Session 7: Observational Astronomy

Title: The Radio Sky
Author(s): R. Wielebinski   Main Session Speaker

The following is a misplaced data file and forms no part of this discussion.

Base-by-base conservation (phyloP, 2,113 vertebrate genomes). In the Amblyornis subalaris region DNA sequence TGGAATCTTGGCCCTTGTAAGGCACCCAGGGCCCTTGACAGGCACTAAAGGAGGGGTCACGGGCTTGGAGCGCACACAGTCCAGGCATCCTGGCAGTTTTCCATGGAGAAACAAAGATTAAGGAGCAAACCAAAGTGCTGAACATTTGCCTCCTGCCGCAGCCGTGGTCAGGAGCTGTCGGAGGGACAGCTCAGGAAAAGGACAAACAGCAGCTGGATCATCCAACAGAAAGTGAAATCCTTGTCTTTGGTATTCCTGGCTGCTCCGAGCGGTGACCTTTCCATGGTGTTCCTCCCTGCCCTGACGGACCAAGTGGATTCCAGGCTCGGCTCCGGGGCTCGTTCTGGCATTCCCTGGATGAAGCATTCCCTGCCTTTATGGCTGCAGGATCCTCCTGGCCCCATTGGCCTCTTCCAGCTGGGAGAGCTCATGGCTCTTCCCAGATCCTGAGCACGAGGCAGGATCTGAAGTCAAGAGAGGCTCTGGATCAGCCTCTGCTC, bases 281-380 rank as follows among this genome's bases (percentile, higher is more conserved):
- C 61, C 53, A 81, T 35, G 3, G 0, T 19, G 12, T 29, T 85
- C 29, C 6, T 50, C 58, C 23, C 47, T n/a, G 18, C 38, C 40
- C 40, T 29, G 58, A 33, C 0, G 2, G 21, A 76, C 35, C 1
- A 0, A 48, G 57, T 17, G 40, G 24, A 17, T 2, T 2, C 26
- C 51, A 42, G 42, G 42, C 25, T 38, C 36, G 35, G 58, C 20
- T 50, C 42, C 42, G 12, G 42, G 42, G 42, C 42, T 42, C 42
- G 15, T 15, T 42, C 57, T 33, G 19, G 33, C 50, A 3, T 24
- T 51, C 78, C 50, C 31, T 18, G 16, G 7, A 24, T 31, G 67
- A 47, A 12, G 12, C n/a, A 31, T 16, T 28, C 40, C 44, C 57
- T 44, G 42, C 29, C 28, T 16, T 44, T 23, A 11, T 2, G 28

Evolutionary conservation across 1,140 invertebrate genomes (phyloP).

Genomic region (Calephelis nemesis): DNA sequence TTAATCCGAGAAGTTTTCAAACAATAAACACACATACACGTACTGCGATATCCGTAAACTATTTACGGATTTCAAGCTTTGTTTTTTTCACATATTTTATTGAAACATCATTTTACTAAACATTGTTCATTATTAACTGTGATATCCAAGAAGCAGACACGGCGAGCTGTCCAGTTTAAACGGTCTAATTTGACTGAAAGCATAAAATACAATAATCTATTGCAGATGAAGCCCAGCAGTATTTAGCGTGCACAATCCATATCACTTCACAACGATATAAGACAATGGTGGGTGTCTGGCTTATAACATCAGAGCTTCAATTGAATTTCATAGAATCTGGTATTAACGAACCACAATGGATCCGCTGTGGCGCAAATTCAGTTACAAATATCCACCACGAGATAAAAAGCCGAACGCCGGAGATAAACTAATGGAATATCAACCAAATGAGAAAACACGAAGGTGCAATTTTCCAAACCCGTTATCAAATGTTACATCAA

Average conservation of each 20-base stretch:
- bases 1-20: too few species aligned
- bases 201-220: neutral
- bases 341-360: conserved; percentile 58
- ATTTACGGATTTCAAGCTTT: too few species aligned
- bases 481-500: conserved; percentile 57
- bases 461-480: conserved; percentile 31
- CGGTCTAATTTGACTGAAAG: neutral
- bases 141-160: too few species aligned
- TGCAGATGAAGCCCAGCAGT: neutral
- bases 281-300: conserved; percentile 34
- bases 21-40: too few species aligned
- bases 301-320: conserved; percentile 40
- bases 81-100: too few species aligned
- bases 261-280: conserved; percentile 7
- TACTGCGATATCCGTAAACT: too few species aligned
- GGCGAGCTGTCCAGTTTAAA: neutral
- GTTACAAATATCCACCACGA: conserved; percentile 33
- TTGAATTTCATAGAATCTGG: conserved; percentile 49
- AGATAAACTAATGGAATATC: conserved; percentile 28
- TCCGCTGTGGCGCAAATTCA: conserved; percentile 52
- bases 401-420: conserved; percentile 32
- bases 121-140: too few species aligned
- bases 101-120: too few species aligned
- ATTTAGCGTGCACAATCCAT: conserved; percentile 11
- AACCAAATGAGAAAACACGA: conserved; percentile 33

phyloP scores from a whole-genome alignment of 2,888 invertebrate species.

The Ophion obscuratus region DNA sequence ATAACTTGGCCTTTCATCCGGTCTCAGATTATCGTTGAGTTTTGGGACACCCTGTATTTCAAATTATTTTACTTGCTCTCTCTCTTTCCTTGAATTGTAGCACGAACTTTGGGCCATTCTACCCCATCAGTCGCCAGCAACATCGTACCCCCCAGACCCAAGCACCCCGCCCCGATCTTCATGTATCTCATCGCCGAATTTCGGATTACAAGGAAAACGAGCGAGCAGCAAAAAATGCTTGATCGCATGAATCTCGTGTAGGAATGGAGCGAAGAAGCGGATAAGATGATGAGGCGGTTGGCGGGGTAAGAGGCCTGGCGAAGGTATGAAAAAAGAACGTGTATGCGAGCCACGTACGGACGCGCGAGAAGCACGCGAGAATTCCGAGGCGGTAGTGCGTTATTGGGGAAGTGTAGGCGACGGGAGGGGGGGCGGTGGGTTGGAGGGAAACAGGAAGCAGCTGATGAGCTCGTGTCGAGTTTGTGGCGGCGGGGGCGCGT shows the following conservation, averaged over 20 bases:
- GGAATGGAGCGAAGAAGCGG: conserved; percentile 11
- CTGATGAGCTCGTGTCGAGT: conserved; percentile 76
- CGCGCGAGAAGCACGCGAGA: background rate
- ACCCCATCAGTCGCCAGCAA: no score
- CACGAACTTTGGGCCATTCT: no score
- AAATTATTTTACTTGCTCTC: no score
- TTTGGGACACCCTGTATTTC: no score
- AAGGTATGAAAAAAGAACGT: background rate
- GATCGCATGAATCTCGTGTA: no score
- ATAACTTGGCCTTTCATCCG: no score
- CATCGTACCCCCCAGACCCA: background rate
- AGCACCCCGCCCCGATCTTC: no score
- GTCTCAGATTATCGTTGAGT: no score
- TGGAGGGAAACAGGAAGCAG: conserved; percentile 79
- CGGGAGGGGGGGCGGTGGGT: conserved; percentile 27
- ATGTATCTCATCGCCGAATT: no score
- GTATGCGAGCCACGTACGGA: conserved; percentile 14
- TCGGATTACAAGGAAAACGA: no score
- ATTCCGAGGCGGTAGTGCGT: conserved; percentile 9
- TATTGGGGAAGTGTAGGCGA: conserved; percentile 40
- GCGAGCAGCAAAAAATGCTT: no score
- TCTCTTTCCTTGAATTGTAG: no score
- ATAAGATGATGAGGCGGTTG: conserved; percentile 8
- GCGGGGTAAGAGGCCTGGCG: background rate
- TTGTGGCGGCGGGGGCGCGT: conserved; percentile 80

At first man observed the sky with unaided eye. The advent of the optical telescope 'zoomed' the sky into a new dimension. The sensitivity of the optical detectors increased, revealing a whole new universe. The discovery of radio waves of cosmic origin made us realize that we can 'see' the sky also in other ranges of the electromagnetic spectrum. The mapping of spectral lines followed the maps of radio continuum, allowing us to study the universe in many of its chemical constituents. The latest additions to our knowledge came from the use of space satellites that allow us to 'see' the invisible universe beyond the Earth's atmosphere. We now can study the sky in X-rays and -rays. In this talk the development of radio sky mapping from the first surveys to the present most sensitive maps will be described. I will describe the various single dish radio methods and the aperture synthesis procedures to map the sky. The significance of radio polarimetry in revealing cosmic magnetic fields will be discussed. Spectral line mapping especially with the on-the-fly method will also be described. Comparisons between the various spectral ranges will be shown, demonstrating the importance of a full spectral study of all the cosmic objects.